< Earlier Kibitzing · PAGE 2 OF 2 ·
|Oct-17-08|| ||Woody Wood Pusher: This is one of the most interesting puzzle positions I have ever seen, there are so many possibilities in it! |
I realized 19. Rd6 was the best after a LOT of calculation.
The critical line is 19.Rd6,Bxd6 20.Rxd6,Qc5 21.Rd5,Qb4 22.a3,Qb6 23.Qxc4+,Qc6 24.Nb5,Rf8 25.Nxa7+,Kd8 26.Nxc6+,bxc6 27.Qxc6, + -
There are many beautiful other lines though.
|Oct-17-08|| ||johnlspouge: Friday (Difficult):
Spassky vs Larsen, 1978 (19.?)
White to play and win.
Material: Even. The Black Kc8 is stalemated. White has a battery Rd1 and Rd5 facing Nd7 and Rd8. The Black Qc6, Kc8, and Rd8 protect Nd7; Kc8 and Rh8 protect Rd8. The Black Rh8 and Nh6 are presently out of play, but White needs to activate Nc3, Nf3, and Qe2 for a local superiority and sacrificial attack against Kc8. The Black Qc6 is limited in scope and potentially overburdened with defense, not only of Bc5 and Nd7, but more subtly, of Pc4.
Candidates (19.): Qxc4, Ne4, Nd4
19.Nd4 (threatening 20.Nxc6 or 20.Qxc4)
Because both 19.Qc7 Ne6 and 19.Qb6 Qxc4+ are infeasible, Black has 2 options:
(1) 19…Qa6 20.Ndb5 (threatening 20.Qxc4 again)
20…Qc6 21.Rxc5 Qxc5 [Nxc5 22.Nxa7+]
22.Nd6+ Kb8 23.Ne4+
After 23…K moves 24.Nxc5, White has Q+B for R+N; after 23…Qc7 24.Bxc7, Q+B for R+B.
(2) 19…Bxd4 20.Rd6 Qc5
[20…Qc7 21.R6xd4 then eventually Rxc4 winning Qc7]
21.R1xd4 (threatening 22.Rxc4, 22.Qxc4, or 22.Qe6+)
21…Ne5 22.Bxe5 (threatening 22.Rxc4)
Black cannot productively capture anything [22…fxe5 23.Rxc4, 22…Qxe5 23.Qxc4+, 22…Rxd6 23.Rxc4], so he is down a piece.
Toga II 1.3.1 verifies my variations, evaluating 19.Nd4 at
[ply 15/58 time 01:32 value +3.77].
Spassky's 19.Rd6 is both elegant and better, however:
[ply 15/49 time 01:01 value +5.85].
|Oct-17-08|| ||AhmetMTF: Hi everybody. I couldn't find the move Rd6, however, I played a very different line which needs your evaluation. (since I'm just an amateur in chess.) At the end of my line, if it's correct, Black would have 2 rooks and a knight, while white has 1 rook, 2 knights and a bishop. However, white also have a positional advantage where Black king is open to threats. Please evaluate my line, at least briefly: 19.Qxc4!? - Be3+ 20. fxe3 - Qxc4 21. Nb5! (this move threatens mate in one move with Nxa7++) - Qxa2 22. Nd6+ - Kc7 23. Nb5+ - Kb6 24. Bc7+ - Kc6 25. Nfd4+ - Kxd5 26. Nc3+! - Kc5 27. Nxa2 - Rde8 28. Nb3+ etc. (It may be too amateur, but I think it is at least beautiful. :))|
|Oct-17-08|| ||Patriot: This was difficult to say the least. There are so many forcing moves to consider--too many to analyze in too little time. I looked at Rxc5, Rxd7, Bxh6, Nd4, and Rd6. Rd6 looked the most appealing because it limited black's options compared to other candidates. After analyzing the obvious 19.Rd6 Bxd6 20.Rxd6 Qc5, I asked myself the question "And now what?" I didn't even consider 21.Rd5 because even after looking at the position nothing stood out after 21...Qc6 for example. Therefore I couldn't bring myself to accept 19.Rd6 as the right move since white is down material and from the best I could tell, no other candidates that lead anywhere. But of course that was incorrect as after 21...Qc6 22.Nb5 threatens mate and a queen-king fork. Plus Qxc4+ is threatened if Qb6. I just wonder how much time Spassky used before playing Rd6?|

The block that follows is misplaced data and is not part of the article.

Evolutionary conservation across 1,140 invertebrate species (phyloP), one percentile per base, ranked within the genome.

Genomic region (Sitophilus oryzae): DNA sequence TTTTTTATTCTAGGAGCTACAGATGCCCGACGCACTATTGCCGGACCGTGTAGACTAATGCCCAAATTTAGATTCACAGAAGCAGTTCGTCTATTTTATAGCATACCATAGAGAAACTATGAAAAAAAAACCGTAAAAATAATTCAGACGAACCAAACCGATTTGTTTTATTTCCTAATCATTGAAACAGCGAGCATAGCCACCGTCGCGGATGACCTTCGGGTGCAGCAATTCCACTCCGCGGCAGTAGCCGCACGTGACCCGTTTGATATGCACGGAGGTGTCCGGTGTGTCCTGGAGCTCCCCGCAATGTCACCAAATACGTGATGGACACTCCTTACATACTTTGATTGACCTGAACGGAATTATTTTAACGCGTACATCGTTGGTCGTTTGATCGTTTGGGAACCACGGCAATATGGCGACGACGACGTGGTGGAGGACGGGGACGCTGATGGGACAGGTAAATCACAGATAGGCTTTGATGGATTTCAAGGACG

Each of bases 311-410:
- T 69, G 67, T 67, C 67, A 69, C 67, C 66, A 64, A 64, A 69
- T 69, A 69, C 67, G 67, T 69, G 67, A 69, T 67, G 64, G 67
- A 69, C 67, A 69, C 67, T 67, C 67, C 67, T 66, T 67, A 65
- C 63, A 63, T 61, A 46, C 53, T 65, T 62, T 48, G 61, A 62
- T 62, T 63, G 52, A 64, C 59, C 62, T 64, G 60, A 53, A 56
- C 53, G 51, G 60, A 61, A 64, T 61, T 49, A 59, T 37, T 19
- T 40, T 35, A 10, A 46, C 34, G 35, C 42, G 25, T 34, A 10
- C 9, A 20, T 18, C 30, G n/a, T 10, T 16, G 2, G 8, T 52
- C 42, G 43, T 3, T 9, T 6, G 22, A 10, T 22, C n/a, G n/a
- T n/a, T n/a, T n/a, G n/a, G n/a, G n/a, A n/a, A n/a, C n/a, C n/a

|Oct-17-08|| ||cyclon: Oh-hoh! -Qb4, Rb5/-Qb6,Qxc4+ Qc6 (-Nc5,Rxc5+ Kd7,Bxh6) Nb5. When I was a boy, I was wondering why certain particular players or rather (as I understand it now) `figures`, become World-Champions in Chess. After decades I have started slowly, very slowly to understand.|
|Oct-17-08|| ||Patriot: AhmetMTF: Your line is very interesting. Maybe 19.Qxc4 Be3+ 20.fxe3 Qxc4 21.Nb5 then maybe 21...Ne5 22.Nxe5 fxe5 23.Nxa7+ Kb8 24.Rxd8+ Rxd8 25.Rxd8+ Kxa7 and it looks like black is winning. Looks like a very complicated line, so white should be very leary of playing Qxc4 because of the tactic you pointed out.|
|Oct-17-08|| ||newzild: A nice one today.
1.Rd6 seems to win, with a combo of threats including checkmate - of the king or queen!
Eg: 1.Rd6 Bxd6
Not 1...Qc7 2.Rxd7
Not 2...Qc7 Rxd7!
And now comes the toughest move of the combination:
Seems to do the trick. Black has no good move - eg. 3...Qc7 4.Rxd7 or 3...Qc6 4.Nd4
I'm sure this is it. Time to check...
|Oct-17-08|| ||newzild: Hmmm. I certainly "solved" the puzzle, but some of my side-lines are different to those given by other posters below.|
I'm too drunk to check my analysis again, so I'll just put it down as "solved" and leave it at that.
|Oct-17-08|| ||newzild: Ahh, I see a mistake in that Rxd7 doesn't work in a couple of my lines. I'm still calling it "solved" though, because I reckon getting the main line with a skin full of cheap bubbly is pretty good.|
|Oct-17-08|| ||Major Dude: I think Larsen's style could be the cause of short brilliant losses like this one. Here is another game he lost to Spassky with white.Larsen vs Spassky, 1970|
And here is another spectacular loss to Korchnoi,
Larsen vs Korchnoi, 1987
|Oct-17-08|| ||5hrsolver: Nice game by Spassky. From the starting position White's advantages are his centralized pieces and lead in development. The thing is to strike before black has time to consolidate his position. |
Black could not play 18..Rhe8 because of 19. Rxd7 which wins material. He opted for 18..f6 to defend the e5 square but got blitzed on the queenside.
I found 21..Qc6 22.Nb5 but only after 5 hrs as there were other candidate moves.
|Oct-17-08|| ||AhmetMTF: Patriot, thank you for your comment. I understand the line now. I didn't see Ne5! which leads to a win by black. Indeed, after Nb5, Black could block White's bishop eye on c7 by Ne5, instead of protecting the a7 pawn with Qxa2. Thanks again...|
|Oct-17-08|| ||chrisowen: Nice horse strategy? Spassky plays 16. d5 and injects it with a bit of pace making the d file clear. Looking at tactical operations he nurses it with surgical precision e.g. 19. Rd6 Bxd6 Rxd6 Qc5 Rd5 and the white rook is a montser.|
|Oct-17-08|| ||kevin86: White gives up the exchange to be able to chase the queen away from the c-file. Without Her Majesty,mate will follow on said file.|
|Oct-17-08|| ||patzer2: For today's difficult Friday puzzle, White plays the sham exchange sacrifice
19. Rd6! to harass the overworked Black Queen to force her to remove her protection of the weak pawn on c4.|
Once the White Queen can safely capture the c4 pawn, Black can delay the coming mate only by giving up decisive material. See the post by <ConLaMismaMano>, on page one of the kibitzing here, for a likely continuation in the final position.
|Oct-17-08|| ||YouRang: Hmmm, I didn't see 19.Rd6 at all, but I felt that I found a different idea that works:|